But, have no fear. Just when you thought the controllers were stable, it's revealed that specific, unnamed requirements in the post-processor file keep the whole thing working. For example, while coordinates like X0.250 and X-0.250 are allowed and make sense, X+0.250 is NOT ALLOWED by the controller I have, and it fails with nothing more informative than a "communications error". I'm always amused and surprised to stumble across these little areas of software fragility.

Okay, so maybe you didn't ask ;-)...

Regards,

Thom
Last edited by Rando on Mon Dec 04, 2017 4:28 pm, edited 1 time in total.
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Re: Shark seems to be cutting at a very small scale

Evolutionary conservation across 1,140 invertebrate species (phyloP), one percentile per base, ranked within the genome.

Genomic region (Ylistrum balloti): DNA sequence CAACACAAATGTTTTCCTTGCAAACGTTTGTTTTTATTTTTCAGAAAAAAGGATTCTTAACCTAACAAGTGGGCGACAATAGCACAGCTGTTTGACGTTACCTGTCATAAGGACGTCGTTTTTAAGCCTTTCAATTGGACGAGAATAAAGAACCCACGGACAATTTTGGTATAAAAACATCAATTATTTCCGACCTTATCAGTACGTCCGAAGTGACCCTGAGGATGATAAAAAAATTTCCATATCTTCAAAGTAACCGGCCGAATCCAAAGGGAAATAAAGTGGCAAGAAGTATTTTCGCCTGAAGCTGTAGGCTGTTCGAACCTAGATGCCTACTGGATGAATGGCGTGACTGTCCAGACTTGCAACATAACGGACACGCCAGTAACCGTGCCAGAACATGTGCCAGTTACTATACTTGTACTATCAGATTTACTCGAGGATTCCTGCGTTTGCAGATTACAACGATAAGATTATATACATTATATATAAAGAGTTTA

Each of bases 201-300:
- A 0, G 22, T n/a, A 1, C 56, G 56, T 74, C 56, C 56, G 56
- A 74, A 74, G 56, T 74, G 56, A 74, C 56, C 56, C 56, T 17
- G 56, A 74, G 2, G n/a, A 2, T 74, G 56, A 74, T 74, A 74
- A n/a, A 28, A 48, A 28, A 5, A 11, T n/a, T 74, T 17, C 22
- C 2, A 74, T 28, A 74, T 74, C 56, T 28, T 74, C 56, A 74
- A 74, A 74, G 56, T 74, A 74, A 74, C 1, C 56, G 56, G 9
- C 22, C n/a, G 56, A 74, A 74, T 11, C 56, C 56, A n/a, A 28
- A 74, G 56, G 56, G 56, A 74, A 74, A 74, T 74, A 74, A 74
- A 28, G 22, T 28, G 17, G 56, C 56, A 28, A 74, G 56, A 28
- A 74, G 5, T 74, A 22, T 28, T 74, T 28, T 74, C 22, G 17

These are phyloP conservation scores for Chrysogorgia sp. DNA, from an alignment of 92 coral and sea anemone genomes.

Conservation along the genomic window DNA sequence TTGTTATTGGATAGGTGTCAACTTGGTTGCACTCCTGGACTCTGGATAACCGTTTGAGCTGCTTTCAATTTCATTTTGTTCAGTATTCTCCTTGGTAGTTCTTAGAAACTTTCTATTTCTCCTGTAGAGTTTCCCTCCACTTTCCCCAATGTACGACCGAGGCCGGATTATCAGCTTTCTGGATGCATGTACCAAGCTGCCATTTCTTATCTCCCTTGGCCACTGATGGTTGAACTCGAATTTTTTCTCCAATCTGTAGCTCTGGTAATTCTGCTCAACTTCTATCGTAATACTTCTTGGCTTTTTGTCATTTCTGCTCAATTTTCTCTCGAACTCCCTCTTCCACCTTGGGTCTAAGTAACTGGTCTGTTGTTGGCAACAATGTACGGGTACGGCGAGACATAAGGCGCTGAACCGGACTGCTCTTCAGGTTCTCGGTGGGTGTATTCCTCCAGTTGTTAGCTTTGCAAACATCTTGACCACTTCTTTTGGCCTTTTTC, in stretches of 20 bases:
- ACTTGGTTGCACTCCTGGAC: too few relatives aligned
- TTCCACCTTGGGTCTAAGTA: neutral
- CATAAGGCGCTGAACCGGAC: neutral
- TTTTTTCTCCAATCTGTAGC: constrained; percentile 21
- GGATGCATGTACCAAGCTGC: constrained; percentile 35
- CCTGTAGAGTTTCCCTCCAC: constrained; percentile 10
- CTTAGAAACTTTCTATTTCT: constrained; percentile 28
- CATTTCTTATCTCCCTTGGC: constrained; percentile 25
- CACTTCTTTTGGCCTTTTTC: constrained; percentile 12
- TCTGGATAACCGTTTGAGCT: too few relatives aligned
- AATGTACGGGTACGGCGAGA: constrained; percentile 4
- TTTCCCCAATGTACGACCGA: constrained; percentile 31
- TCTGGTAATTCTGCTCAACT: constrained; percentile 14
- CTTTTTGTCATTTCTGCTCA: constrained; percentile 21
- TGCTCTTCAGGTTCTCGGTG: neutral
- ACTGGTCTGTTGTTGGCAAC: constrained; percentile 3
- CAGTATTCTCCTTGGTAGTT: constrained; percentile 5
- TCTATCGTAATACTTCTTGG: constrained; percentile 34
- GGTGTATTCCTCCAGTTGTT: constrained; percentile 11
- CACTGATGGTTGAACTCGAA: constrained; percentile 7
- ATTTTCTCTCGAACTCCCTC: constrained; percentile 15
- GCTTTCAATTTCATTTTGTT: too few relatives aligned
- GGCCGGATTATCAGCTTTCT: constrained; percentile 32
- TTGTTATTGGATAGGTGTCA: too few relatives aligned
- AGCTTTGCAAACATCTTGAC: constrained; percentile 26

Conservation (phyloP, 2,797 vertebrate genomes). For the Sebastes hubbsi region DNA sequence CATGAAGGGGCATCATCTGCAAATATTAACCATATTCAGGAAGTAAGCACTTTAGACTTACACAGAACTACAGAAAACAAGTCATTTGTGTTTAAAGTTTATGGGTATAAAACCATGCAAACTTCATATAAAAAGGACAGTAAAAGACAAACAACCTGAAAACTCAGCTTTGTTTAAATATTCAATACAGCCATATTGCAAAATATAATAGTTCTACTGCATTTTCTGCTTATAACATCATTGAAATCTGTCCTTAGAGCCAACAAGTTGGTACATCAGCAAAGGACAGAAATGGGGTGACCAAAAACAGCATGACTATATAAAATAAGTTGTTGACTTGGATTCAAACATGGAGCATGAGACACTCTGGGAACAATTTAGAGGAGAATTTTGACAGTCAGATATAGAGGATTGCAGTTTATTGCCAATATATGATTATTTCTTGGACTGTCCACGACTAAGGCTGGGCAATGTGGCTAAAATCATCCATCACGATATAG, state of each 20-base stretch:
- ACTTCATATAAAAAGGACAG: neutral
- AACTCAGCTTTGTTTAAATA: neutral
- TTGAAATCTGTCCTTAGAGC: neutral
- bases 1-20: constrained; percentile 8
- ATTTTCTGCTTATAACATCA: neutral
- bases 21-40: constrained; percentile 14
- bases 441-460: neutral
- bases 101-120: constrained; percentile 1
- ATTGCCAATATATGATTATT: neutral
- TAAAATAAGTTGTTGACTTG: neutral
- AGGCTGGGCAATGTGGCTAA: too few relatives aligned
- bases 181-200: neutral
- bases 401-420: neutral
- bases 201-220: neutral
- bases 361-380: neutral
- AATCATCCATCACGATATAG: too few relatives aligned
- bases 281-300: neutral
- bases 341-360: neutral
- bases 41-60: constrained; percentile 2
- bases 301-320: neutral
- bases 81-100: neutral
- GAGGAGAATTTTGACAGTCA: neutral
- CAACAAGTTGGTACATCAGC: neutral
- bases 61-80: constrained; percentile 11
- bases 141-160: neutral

Postby Kayvon » Mon Dec 04, 2017 3:03 pm

The post processor use G20/G21, rather than G70/G71. G20/21 are preferred, even when interpreted synonymously, because G70/71 have an alternative meaning that has something to do with repetitive finish cycle diameters. I know Mach3/4 software can take either pair, but even their documentation says, "See also G20/G21 which are synonymous and preferred."

I wasn't familiar with the prior problems causing erratic controller behavior, but the G20/21 used as part of the current post processor files prevents any issues. Additionally, Vectric's software does the mm/in conversions for you behind the scene to align with whichever tag is in use, so there shouldn't be any problems. Unless maybe you conjoin mixed tap files, I guess--I've never tried that.
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Re: Shark seems to be cutting at a very small scale

Postby Rando » Mon Dec 04, 2017 4:26 pm